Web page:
Has Apple (AAPL) Peaked

“The market can remain irrational longer than you can remain solvent” – John Maynard Keynes

When AAPL ran up into an interim peak in March, I asked whether AAPL has peaked? I used a chart which showed two potential pivots: at 593-601, which formed the interim top; and 668-677. We have now come to 675 and fallen off a bit. Apple’s next big announcement is coming, and often stocks run up on rumor and fall on news. That may be all this is; or, is this the peak?

If you expand this thumbnail of AAPL’s incredible run up, courtesy SlopeofHope, you will see a classic parabolic rise pattern. We saw it in 2008 with oil, which shot up to $147 a barrel then fell like a drill bit straight down over the next six months to $32. We saw it with the NASDAQ from late 1998 to early 2000, where it too fell like a dead cat from April to October of that year. And of course in stock after stock and commodity after commodity.

AAPL has now become the highest market cap in history, at least in nominal dollars. In inflation adjusted dollars, Microsoft (MSFT) was worth more in 1999, and IBM was much higher in 1967. Still, a seminal achievement for AAPL, and a warning flag for investors.

I ran a comparison of Google’s thrust to its peak vs. Apple (AAPL) in my prior post, supporting the argument of a peak based on analogy. Here is the comparison to Microsoft’s thrust up during the dot-com bubble, which shows Apple may have more room to run:

(click to enlarge)

Word of caution: parabolic thrusts end badly, but by their very nature (underlying stampede of the herd) are unpredictable of how high they will run and when they will end. Arguing from a few analogies, like Google (GOOG) and Microsoft, is very thin to base a trade upon. The dynamic for Google several years ago or Microsoft in 1999 were very different than today. This is not an argument for “this time it is different,” just a reflection of the ├╝ber momentum behind parabolic rises, and how the emotion of greed (or for money managers, fear of falling behind) can run for a longer time than a short can stay solvent. Particularly so in this environment, of a Global Scramble for Yield; money managers have to have AAPL to keep up with their brethren, and boy do they enjoy the outsized yields so far.

A little technical analysis may help. Here is the updated chart from the last report, with predicted levels of resistance, now shifted a bit to 671-688, a range we hit already:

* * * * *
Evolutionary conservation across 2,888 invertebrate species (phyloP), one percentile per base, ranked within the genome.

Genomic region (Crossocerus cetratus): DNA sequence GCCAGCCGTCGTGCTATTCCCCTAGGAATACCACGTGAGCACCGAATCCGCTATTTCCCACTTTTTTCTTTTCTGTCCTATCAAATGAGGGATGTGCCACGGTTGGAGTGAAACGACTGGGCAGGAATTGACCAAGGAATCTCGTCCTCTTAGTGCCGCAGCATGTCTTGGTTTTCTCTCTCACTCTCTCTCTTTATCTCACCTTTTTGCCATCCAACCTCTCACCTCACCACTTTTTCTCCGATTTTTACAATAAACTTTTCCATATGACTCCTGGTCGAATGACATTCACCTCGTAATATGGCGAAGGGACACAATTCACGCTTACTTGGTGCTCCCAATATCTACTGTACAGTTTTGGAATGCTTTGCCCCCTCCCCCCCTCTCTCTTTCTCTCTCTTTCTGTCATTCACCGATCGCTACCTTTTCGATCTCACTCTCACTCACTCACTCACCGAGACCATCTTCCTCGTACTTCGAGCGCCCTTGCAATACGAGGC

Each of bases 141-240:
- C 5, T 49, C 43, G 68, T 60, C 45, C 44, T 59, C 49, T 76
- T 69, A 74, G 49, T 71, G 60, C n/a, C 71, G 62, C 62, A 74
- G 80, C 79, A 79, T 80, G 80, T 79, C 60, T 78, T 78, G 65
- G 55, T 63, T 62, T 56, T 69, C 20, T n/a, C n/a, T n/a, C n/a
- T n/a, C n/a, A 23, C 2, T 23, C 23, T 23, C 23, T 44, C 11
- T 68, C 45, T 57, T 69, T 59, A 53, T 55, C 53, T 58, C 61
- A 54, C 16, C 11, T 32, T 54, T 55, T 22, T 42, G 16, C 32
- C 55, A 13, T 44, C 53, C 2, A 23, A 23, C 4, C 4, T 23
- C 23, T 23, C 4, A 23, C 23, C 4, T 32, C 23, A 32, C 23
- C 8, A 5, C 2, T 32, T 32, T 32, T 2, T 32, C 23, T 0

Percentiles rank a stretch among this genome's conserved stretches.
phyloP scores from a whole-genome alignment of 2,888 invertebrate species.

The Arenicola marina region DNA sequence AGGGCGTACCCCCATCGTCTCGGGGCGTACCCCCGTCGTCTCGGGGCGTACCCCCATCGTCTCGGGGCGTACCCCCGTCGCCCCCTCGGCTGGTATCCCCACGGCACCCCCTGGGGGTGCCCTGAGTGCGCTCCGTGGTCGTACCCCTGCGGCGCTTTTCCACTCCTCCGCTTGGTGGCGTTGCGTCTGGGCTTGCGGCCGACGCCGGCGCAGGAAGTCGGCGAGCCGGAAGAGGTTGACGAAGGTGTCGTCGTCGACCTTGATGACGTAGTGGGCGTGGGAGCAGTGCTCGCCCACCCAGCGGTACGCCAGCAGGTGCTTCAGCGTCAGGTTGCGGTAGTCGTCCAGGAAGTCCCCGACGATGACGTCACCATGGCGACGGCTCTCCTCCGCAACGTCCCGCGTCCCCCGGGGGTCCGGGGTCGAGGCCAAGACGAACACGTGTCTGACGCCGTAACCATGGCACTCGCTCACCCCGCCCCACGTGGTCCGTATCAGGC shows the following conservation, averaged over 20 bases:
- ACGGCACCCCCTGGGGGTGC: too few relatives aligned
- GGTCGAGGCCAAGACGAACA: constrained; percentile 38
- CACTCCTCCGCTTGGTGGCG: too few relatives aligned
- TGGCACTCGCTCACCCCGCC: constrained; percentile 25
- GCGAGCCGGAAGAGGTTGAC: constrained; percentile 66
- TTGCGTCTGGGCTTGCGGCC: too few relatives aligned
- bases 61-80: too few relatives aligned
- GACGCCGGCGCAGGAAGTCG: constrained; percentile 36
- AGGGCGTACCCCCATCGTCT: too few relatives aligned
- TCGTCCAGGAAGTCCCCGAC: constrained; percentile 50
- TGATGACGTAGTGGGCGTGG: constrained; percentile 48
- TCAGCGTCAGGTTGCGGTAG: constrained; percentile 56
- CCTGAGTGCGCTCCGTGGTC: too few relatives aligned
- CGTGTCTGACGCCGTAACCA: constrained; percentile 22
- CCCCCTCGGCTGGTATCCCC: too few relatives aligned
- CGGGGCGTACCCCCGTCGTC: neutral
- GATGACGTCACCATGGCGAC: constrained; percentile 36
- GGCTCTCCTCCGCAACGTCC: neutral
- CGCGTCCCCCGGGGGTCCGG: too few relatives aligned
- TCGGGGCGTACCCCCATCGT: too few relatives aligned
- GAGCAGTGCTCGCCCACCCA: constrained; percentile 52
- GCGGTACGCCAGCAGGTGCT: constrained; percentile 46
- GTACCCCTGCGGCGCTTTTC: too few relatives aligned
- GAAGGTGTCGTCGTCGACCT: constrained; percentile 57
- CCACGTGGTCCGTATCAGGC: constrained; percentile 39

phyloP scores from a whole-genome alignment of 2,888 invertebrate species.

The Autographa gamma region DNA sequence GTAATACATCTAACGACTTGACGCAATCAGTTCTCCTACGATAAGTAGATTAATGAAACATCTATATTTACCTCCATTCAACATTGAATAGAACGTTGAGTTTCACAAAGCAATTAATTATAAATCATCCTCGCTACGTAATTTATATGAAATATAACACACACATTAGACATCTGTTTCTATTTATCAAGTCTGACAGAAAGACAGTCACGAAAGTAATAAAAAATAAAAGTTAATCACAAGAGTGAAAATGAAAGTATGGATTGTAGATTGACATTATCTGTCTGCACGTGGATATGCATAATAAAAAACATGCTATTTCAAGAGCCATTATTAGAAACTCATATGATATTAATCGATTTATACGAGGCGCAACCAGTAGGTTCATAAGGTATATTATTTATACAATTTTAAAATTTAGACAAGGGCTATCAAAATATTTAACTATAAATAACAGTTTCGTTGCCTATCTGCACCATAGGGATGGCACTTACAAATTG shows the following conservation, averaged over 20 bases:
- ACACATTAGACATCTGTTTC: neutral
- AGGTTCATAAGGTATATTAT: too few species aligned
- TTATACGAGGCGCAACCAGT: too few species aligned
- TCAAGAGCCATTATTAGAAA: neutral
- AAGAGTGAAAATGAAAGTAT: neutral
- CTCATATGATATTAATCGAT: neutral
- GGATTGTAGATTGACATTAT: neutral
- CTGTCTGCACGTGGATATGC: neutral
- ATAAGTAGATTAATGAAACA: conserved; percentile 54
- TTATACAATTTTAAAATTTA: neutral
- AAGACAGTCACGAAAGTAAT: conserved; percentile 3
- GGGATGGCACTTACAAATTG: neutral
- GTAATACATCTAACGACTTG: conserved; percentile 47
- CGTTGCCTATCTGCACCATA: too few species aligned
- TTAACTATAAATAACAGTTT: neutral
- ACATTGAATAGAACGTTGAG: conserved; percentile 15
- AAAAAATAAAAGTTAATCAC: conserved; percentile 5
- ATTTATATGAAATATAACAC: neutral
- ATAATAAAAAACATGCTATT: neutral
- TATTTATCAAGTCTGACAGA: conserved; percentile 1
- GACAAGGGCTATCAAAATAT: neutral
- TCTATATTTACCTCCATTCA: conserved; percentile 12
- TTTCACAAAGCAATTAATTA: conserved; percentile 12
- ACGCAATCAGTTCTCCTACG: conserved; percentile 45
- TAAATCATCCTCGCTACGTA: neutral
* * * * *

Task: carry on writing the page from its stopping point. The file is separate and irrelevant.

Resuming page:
(click to enlarge)

About Duncan Davidson 228 Articles

Affiliation: NetService Ventures

Duncan is an advisor to NetService Ventures, where he focuses on digital media and the mobile Internet.

Previously he was at four start-ups: Xumii, a mobile social service based on a Social Addressbook; SkyPilot Networks, the performance leader of wireless mesh systems for last-mile access, where he was the founding CEO; Covad Communications (Amex: DVW, $9B market cap at the peak), the leading independent DSL access provider, where he was the founding Chairman; InterTrust Technologies ($9B market cap at the peak), the pioneer in digital rights management technologies, now owned by Sony and Philips, where he was SVP Business Development and the pitchman for the IPO.

Before these ventures, Duncan was a partner at Cambridge Venture Partners, an early-stage venture firm, and managing partner of Gemini McKenna, a joint venture between Regis McKenna's marketing firm and Gemini Consulting, the global management consulting arm of Cap Gemini.

He serves on the board or is an adviser to Aggregate Knowledge (content discovery), Livescribe (digital pen), AllVoices (citizen journalism), Xumii (mobile social addressbook), Verismo (Internet settop box), and Widevine (DRM for IPTV).

Visit: Duncan Davidson's Blogs

4 Comments on Has Apple (AAPL) Peaked

  1. Yes, I saw this too. Add an inflationary curve and Apple has 150-250 pts to run. Another thing to consider is the season. If you think it’s hot now… What do you think everyone will buy for the holidays. My guess is a lot of apple gifts. Furthermore, the expansion of iTunes which is hardly mentioned. It’s not even considered in the numbers. I think we might be at the base of a parabolic shift. Scary thought

  2. Apple never has been a chart company, it’s been an EARNINGS company! Apple will blow through $700 this year, and $1,000 next year. If the iPhone 5 sells as much as its expected to on top of Apple dominating every other market and PC users switching to macs at incredible rates, then $1,000 a share isnt even a high price! It’s just a lot of money.

  3. While the iPhone has and will continue to be the force mainly driving the parabola, there is some concern that the space between the iPhone 5 and the “5s” or “6” might not be as short as it has been in recent iterations. While many analysts immediately dismiss the impact of the iPad on profits, the combination of a tweaked “new iPad” and an iPad mini, combined with an accelerating tablet-PC replacement rate, could sustain AAPL growth and profits despite phone-market slowdowns. For what people want a larger-screen phone (like the Galaxy S3), one may be able to purchase a larger wi-fi iPad mini without changing one’s data plan, capitalizing on the ubiquity of wi-fi, especially on college campuses, homes, offices and public places. Those iPads will fuel an iTunes/App-store profit explosion. Amazon recently attempted to get out ahead of the media-sales curve with software that detected when an iPad connected to their site, pushing their Kindle app.

  4. Maybe so, but can you show me another large listed company with Apple’s growth selling at 11X forward earnings??? Maria Bartiromo amuses me with her “concerns” about ” what about ten years from now”

    I think Apple goes to $750 by year end and then we wait and see, but IF the I5 and Mini are as big as many analysts think, …….

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